nep-fmk New Economics Papers
on Financial Markets
Issue of 2010‒04‒11
two papers chosen by
Kwang Soo Cheong
Johns Hopkins University

  1. Stressed, not frozen: the Federal Funds market in the financial crisis By Gara Afonso; Anna Kovner; Antoinette Schoar
  2. Does the Tenure of Private Equity Investment Improve the Performance of European Firms? By Oleg Badunenko; Christopher F. Baum; Dorothea Schäfer

  1. By: Gara Afonso; Anna Kovner; Antoinette Schoar
    Abstract: This paper examines the impact of the financial crisis of 2008, specifically the bankruptcy of Lehman Brothers, on the federal funds market. Rather than a complete collapse of lending in the presence of a market-wide shock, we see that banks became more restrictive in their choice of counterparties. Following the Lehman bankruptcy, we find that amounts and spreads became more sensitive to a borrowing bank's characteristics. While the market did not contract dramatically, lending rates increased. Further, the market did not seem to expand to meet the increased demand predicted by the drop in other bank funding markets. We examine discount window borrowing as a proxy for unmet fed funds demand and find that the fed funds market is not indiscriminate. As expected, borrowers who access the discount window have a lower return on assets. On the lender side, we do not find that the characteristics of the lending bank significantly affect the amount of interbank loans it makes. In particular, we do not find that worse performing banks began hoarding liquidity and indiscriminately reducing their lending.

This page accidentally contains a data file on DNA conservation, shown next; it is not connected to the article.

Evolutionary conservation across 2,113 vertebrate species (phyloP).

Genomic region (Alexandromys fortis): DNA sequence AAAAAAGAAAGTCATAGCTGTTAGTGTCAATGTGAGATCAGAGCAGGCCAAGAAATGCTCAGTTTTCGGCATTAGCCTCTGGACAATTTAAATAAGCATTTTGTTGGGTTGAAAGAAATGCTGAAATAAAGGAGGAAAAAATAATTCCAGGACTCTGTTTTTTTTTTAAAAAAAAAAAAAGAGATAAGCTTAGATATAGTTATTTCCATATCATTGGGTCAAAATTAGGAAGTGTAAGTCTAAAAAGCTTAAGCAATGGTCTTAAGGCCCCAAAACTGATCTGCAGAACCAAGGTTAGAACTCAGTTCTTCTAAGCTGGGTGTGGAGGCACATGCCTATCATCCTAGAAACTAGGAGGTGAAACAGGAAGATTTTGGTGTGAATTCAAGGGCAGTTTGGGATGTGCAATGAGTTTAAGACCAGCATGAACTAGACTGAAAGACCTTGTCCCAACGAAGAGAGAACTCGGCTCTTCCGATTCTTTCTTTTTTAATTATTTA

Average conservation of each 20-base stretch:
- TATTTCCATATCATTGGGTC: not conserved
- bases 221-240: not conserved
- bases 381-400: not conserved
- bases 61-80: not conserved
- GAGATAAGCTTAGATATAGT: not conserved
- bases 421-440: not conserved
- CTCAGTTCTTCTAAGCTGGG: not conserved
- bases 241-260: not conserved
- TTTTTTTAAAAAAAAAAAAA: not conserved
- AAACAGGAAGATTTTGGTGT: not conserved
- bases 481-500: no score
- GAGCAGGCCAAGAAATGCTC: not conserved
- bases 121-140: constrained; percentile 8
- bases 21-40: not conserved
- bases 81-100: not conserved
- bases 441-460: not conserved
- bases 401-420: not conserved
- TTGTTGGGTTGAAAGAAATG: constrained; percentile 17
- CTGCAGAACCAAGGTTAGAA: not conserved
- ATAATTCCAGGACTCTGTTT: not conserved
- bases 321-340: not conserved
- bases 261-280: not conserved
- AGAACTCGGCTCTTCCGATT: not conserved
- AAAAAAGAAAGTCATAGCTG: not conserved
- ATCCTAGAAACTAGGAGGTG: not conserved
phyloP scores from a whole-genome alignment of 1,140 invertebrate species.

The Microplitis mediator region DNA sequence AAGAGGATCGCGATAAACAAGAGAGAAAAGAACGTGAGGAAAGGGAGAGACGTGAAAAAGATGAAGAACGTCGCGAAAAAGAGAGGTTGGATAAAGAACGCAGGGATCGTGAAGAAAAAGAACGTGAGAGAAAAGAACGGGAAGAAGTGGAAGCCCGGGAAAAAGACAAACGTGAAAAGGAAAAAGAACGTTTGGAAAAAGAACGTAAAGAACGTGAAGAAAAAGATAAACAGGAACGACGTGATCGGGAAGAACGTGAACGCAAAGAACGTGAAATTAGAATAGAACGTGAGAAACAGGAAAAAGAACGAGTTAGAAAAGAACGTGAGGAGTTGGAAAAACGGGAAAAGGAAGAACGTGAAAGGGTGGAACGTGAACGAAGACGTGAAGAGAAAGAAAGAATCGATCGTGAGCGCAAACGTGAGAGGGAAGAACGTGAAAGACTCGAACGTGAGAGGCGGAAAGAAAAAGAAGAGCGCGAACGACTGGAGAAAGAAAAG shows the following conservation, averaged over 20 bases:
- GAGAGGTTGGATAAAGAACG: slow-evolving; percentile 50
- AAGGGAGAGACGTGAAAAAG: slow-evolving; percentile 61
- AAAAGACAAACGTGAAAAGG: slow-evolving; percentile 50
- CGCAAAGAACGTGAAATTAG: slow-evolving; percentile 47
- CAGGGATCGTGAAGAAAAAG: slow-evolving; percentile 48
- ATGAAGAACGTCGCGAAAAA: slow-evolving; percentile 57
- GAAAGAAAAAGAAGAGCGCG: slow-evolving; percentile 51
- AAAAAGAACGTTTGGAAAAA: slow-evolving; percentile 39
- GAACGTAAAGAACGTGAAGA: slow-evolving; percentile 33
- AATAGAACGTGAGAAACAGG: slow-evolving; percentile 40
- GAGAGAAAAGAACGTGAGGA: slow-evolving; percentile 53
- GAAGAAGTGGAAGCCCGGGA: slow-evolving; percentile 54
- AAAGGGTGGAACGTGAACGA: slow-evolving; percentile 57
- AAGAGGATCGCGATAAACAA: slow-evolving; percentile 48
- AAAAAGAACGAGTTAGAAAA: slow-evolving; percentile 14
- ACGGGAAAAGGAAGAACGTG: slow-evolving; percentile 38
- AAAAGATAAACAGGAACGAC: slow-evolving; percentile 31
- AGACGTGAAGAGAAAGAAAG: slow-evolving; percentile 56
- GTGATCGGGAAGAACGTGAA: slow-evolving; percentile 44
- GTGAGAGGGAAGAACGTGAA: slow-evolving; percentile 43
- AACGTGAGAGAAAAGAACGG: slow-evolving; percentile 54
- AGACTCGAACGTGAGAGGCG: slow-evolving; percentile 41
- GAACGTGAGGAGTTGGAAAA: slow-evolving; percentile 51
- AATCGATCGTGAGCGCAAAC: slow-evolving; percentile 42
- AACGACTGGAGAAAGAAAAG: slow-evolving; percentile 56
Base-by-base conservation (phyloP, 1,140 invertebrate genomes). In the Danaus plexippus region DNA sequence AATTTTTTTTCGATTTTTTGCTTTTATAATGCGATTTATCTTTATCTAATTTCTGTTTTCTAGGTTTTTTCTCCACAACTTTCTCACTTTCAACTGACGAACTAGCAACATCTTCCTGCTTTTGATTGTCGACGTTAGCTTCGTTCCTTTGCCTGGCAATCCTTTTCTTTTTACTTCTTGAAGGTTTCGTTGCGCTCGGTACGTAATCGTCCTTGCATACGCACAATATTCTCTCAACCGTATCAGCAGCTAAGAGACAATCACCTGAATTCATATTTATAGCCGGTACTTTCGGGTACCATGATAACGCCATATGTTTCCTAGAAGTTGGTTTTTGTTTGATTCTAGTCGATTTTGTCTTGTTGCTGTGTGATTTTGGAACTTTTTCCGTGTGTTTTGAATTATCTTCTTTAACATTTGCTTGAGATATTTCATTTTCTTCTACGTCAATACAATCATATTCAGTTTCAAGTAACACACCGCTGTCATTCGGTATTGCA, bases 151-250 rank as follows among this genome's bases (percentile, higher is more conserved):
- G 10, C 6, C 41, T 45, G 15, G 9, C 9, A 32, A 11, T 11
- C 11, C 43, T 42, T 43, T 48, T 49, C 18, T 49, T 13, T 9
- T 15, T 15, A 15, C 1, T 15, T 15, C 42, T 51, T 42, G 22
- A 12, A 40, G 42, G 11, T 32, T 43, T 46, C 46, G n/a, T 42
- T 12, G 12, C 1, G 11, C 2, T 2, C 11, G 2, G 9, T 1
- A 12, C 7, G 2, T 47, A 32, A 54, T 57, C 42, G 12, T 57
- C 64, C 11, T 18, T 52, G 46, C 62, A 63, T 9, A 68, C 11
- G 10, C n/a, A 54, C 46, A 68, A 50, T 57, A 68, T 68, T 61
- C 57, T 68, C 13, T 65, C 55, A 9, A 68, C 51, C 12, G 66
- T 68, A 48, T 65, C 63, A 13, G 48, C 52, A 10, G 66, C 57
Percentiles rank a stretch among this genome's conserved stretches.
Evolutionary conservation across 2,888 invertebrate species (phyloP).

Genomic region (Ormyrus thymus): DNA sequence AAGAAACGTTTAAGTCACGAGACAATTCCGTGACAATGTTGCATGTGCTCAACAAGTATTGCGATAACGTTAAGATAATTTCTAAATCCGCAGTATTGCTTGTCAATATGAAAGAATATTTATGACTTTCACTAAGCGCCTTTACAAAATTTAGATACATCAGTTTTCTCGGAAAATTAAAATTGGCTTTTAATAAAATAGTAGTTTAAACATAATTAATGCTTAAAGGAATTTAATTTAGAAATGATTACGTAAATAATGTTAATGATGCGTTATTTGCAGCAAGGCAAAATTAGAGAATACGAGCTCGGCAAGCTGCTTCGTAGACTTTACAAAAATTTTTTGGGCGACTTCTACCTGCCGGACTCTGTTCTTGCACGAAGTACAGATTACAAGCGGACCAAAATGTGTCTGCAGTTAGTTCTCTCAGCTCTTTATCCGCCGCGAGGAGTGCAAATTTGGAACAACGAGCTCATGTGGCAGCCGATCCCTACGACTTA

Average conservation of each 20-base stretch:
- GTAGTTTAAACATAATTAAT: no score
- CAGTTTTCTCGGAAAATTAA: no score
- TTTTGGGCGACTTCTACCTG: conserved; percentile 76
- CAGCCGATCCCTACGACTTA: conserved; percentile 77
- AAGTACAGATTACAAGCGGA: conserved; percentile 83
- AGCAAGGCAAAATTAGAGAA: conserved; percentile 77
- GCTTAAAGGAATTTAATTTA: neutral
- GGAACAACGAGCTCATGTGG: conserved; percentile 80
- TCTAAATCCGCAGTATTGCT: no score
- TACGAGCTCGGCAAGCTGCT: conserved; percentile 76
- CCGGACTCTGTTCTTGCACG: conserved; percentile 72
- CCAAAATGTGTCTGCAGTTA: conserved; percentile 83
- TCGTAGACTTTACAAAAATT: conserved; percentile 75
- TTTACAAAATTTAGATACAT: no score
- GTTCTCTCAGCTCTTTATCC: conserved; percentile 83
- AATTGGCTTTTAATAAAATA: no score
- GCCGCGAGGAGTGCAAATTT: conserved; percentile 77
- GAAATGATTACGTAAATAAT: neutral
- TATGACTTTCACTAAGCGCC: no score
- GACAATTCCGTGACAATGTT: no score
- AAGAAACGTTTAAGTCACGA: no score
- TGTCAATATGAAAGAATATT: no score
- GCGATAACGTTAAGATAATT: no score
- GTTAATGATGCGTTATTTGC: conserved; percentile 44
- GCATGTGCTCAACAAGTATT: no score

Keywords: Federal funds ; Financial crises ; Bank liquidity ; Interbank market ; Discount window
    Date: 2010
    URL: http://d.repec.org/n?u=RePEc:fip:fednsr:437&r=fmk
  2. By: Oleg Badunenko; Christopher F. Baum; Dorothea Schäfer
    Abstract: The paper investigates whether the presence and tenure of Private Equity (PE) investment in European companies improves their performance. Previous studies documented the unambiguous merit of a buyout during the 1980s and 1990s for listed firms in the US and UK markets. This study analyzes such influences in both listed and unlisted European firms during 2002-2007. Our analysis suggests that shortterm PE investments have, on average, a detrimental effect on firm performance. The performance of a firm that has PE backing is lower than that of a firm without PE backing in the first year of PE investment. Such an effect disappears if PE investments remain in the firm for an uninterrupted six-year term
    Keywords: Private equity financing, corporate finance
    JEL: M14 G24 G34
    Date: 2010
    URL: http://d.repec.org/n?u=RePEc:diw:diwwpp:dp990&r=fmk

This nep-fmk issue is ©2010 by Kwang Soo Cheong. It is provided as is without any express or implied warranty. It may be freely redistributed in whole or in part for any purpose. If distributed in part, please include this notice.
General information on the NEP project can be found at http://nep.repec.org. For comments please write to the director of NEP, Marco Novarese at <director@nep.repec.org>. Put “NEP” in the subject, otherwise your mail may be rejected.
NEP’s infrastructure is sponsored by the School of Economics and Finance of Massey University in New Zealand.